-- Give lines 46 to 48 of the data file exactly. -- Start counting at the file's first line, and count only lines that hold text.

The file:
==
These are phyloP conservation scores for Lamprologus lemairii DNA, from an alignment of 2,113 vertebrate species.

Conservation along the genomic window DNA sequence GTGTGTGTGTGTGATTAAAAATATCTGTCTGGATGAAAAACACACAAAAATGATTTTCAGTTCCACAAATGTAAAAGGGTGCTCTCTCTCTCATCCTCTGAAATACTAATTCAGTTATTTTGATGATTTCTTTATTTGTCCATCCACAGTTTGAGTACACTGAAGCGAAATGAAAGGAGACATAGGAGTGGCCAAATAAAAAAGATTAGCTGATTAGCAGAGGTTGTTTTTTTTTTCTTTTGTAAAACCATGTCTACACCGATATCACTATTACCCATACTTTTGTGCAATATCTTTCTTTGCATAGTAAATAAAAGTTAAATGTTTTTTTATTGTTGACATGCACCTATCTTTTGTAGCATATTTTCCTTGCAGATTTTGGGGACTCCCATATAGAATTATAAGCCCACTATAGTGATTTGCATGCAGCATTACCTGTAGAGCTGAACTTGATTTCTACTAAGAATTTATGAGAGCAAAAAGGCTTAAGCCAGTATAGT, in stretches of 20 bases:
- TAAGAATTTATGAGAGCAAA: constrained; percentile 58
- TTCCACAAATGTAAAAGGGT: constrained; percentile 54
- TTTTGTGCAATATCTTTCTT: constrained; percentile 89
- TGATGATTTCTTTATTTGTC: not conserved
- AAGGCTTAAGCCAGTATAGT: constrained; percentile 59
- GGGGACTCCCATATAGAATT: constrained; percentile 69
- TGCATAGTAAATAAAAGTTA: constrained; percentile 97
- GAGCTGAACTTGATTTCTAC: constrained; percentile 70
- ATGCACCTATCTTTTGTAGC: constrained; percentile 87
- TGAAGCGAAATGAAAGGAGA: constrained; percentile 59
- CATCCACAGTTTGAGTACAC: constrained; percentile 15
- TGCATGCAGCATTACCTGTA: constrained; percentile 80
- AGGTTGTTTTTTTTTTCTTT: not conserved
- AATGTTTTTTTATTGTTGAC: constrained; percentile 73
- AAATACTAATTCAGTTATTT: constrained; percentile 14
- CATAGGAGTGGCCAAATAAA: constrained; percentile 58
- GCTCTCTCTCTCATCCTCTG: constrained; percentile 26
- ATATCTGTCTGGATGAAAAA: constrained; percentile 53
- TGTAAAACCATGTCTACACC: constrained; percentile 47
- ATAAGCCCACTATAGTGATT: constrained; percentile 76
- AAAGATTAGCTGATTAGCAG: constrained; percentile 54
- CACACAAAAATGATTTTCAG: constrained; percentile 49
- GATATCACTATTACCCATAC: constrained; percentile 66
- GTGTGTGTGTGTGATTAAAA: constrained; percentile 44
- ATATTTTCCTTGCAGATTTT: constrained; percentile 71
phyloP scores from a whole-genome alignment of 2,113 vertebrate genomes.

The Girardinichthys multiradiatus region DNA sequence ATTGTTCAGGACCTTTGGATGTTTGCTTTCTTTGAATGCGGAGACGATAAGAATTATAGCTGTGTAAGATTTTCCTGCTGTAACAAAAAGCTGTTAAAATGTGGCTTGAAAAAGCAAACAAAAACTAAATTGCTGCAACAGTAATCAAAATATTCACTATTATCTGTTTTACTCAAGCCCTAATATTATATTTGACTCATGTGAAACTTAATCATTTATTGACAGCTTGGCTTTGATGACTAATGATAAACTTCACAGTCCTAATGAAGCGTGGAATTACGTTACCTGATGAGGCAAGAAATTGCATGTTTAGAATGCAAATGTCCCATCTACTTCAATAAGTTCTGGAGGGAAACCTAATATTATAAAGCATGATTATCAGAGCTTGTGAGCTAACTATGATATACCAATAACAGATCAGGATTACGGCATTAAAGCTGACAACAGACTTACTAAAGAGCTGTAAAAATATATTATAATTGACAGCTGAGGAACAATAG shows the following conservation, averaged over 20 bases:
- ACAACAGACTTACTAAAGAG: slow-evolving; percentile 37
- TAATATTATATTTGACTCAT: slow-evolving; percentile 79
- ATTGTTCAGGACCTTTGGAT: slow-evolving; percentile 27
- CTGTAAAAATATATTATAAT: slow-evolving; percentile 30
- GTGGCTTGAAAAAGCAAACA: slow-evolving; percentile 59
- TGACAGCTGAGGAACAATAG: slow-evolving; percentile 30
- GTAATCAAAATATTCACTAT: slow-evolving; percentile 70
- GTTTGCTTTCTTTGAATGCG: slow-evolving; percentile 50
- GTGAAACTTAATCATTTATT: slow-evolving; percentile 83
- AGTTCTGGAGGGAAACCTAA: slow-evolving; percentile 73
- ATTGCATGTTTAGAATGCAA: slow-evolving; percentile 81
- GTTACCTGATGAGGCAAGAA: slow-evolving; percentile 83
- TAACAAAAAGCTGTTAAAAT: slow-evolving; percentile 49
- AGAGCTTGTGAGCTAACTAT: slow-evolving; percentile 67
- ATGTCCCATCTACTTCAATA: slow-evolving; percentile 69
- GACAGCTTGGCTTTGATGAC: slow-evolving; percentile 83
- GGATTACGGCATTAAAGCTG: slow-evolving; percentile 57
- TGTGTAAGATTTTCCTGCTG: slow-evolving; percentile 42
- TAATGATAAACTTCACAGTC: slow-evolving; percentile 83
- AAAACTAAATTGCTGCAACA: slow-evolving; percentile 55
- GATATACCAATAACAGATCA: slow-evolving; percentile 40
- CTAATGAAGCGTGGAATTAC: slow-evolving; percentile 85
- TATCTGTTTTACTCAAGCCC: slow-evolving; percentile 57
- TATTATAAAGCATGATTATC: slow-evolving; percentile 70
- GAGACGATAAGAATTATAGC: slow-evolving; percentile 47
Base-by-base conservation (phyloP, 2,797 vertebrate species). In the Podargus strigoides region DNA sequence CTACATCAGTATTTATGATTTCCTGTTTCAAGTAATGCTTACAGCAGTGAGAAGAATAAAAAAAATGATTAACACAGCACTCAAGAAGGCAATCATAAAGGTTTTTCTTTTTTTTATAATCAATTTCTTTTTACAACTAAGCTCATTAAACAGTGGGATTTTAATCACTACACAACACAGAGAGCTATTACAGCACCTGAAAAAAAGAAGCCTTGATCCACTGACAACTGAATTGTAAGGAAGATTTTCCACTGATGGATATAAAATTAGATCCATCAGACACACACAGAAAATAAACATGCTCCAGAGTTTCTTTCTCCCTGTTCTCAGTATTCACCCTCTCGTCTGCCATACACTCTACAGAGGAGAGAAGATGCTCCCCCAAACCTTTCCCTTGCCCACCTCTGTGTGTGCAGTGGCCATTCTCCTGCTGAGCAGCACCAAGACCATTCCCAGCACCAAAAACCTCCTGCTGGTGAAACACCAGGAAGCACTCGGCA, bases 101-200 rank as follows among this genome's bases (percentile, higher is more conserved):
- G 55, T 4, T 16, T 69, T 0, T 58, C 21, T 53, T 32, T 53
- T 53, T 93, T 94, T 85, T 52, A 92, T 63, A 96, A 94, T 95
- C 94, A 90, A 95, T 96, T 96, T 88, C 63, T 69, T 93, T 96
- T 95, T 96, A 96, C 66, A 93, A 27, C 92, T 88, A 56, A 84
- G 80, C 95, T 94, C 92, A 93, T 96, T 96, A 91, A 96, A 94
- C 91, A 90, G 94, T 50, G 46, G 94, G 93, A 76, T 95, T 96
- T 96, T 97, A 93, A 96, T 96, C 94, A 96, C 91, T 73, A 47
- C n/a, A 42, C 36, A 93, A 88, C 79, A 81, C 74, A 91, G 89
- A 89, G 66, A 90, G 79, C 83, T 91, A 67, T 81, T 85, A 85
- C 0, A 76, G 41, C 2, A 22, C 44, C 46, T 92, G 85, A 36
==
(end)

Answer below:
- GGATTACGGCATTAAAGCTG: slow-evolving; percentile 57
- TGTGTAAGATTTTCCTGCTG: slow-evolving; percentile 42
- TAATGATAAACTTCACAGTC: slow-evolving; percentile 83